The time is ripe for us to argue for a new collaborative approach to the work of innovation. ‘The standard explanation today for why a new technology is introduced is that it is either a response to market demand or the result of scientific discoveries,’ Carlson writes. But people flock to Tesla as an icon because some people struggle to accept this:
[S]ome people would like to believe that new technology should also reflect the values, dreams, and wishes of a culture. Technology is so important in our lives that, for some people, it cannot simply be boiled down to the impersonal forces of the marketplace or the laboratory.
At first, such a view seems at best hopelessly naive, at worst a blind embrace of the ‘entrepreneurial altruism’ propaganda of Silicon Valley. But contained in that sentiment is also a desire for a better way of doing things, for exploring the potential of humanity without the pressures of the market, for using the laboratory as a place to struggle for a better world. In his compelling book Four Futures, Peter Frase talks about the potential for the technological revolution to deliver a world of abundance, one in which problems like climate change are addressed while living standards remain high, and where work is necessary, minimal and fulfilling. ‘Then we could all obey the injunction to “do what you love” – not as a disingenuous apology for accepting exploitation, but as a real description of the state of existence.’ Carlson’s explanation for Tesla’s appeal outlines a want with which left-wing politics can find common cause.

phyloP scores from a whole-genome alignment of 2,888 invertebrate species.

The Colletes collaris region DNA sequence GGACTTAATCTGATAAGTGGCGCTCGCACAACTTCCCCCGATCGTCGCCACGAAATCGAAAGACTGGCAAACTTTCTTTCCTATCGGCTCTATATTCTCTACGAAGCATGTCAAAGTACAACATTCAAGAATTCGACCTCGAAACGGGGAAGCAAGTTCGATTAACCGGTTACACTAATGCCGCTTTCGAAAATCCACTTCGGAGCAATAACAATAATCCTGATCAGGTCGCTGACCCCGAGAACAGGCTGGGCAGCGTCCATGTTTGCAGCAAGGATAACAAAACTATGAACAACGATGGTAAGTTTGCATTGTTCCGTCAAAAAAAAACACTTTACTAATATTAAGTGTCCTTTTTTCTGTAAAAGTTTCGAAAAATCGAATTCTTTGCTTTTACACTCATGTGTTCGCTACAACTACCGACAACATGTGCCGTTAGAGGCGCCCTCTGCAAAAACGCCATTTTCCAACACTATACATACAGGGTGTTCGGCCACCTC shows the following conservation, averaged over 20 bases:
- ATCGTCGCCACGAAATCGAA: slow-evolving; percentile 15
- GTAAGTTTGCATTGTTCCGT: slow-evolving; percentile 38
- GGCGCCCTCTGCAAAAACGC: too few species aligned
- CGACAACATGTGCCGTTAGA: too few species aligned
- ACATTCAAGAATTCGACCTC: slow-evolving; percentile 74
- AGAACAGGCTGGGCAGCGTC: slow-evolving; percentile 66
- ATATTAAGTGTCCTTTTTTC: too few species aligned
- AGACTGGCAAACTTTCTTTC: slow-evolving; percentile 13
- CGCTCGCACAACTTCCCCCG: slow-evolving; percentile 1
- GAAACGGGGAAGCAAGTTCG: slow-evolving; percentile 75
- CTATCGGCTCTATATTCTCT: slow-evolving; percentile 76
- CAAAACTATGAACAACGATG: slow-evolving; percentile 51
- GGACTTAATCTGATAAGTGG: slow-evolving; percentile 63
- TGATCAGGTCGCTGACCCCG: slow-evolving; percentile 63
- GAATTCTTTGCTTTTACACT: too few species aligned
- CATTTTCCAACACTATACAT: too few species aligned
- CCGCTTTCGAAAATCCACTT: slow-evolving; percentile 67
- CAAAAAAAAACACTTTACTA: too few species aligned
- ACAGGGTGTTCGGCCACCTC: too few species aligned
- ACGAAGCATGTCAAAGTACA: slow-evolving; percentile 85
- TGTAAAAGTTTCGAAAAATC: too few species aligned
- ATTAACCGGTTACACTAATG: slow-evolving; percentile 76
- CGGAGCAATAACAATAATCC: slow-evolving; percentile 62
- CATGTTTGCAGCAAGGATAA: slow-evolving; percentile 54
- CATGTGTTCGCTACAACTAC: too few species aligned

Despite being a committed documenter of the benefits of capitalism, Schumpeter was actually quite pessimistic about its longevity; he expected it to fall apart before long. He shared a commonality with Marx on this front, though they diverged in how they thought the end would come. For Schumpeter, the rise of special interest groups would provide grounds for intellectuals to argue against capitalism and in favour of welfare and redistributive regimes. The elevation of labour interests and bureaucracies, his argument implied, would dull the potential of capitalism to generate innovations that improve the standard of living. It would be a victim of its own success. (It ought not come as much of a surprise that he was not an enthusiastic supporter of democracy – too oppressive to economic freedoms, he thought.)